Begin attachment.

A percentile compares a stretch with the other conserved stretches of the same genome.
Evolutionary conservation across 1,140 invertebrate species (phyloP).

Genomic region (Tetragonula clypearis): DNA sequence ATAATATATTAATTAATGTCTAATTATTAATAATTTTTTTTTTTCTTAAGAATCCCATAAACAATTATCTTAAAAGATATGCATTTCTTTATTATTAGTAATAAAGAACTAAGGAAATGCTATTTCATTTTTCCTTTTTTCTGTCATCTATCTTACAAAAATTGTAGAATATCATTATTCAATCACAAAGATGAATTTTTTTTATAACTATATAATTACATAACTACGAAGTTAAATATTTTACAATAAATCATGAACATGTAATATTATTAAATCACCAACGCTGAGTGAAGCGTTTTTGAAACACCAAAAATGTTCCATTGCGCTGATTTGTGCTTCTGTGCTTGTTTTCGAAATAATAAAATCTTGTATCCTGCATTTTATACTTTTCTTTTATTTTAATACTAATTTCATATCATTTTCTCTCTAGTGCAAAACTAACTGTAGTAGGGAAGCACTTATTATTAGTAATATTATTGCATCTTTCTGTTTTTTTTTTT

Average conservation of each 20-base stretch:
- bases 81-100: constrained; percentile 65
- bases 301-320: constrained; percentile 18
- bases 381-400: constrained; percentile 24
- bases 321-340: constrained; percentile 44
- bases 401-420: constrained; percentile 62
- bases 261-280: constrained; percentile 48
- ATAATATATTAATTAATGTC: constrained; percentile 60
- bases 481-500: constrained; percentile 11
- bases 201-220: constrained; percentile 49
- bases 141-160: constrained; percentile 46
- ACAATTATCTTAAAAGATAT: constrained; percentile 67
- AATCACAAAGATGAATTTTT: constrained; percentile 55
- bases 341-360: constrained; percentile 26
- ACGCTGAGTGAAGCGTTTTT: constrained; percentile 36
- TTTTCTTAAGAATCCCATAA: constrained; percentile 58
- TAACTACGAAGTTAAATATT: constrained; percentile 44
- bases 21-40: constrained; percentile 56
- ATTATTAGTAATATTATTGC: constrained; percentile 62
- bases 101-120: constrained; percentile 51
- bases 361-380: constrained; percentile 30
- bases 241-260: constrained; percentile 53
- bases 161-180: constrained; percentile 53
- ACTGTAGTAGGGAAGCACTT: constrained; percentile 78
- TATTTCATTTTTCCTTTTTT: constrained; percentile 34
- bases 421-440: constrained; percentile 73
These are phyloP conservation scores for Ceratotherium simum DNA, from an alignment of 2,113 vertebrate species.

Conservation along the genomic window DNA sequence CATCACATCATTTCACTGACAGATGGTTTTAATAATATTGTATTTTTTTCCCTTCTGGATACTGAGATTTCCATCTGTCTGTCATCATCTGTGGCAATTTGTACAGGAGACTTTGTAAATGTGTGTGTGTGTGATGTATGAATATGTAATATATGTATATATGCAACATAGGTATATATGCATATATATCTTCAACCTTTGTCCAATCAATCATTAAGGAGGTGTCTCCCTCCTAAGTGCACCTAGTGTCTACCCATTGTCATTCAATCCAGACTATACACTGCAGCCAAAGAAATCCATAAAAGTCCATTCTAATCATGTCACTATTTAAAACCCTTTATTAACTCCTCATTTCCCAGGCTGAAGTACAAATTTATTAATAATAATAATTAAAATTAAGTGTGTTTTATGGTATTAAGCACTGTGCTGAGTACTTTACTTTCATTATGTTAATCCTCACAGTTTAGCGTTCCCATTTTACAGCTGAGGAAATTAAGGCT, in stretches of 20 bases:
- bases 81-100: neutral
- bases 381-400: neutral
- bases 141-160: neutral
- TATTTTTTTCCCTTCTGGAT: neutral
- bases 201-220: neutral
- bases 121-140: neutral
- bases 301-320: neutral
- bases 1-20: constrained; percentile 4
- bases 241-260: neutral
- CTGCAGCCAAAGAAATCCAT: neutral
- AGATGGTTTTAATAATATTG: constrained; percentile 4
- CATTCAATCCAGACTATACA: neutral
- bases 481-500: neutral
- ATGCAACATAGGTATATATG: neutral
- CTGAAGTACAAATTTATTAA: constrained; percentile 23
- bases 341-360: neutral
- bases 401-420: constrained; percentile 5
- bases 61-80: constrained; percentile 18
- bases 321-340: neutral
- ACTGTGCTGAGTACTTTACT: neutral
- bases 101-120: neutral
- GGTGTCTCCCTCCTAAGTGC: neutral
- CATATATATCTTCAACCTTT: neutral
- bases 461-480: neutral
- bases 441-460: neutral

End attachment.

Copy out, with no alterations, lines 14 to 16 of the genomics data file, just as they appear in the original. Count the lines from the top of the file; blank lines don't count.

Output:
- bases 141-160: constrained; percentile 46
- ACAATTATCTTAAAAGATAT: constrained; percentile 67
- AATCACAAAGATGAATTTTT: constrained; percentile 55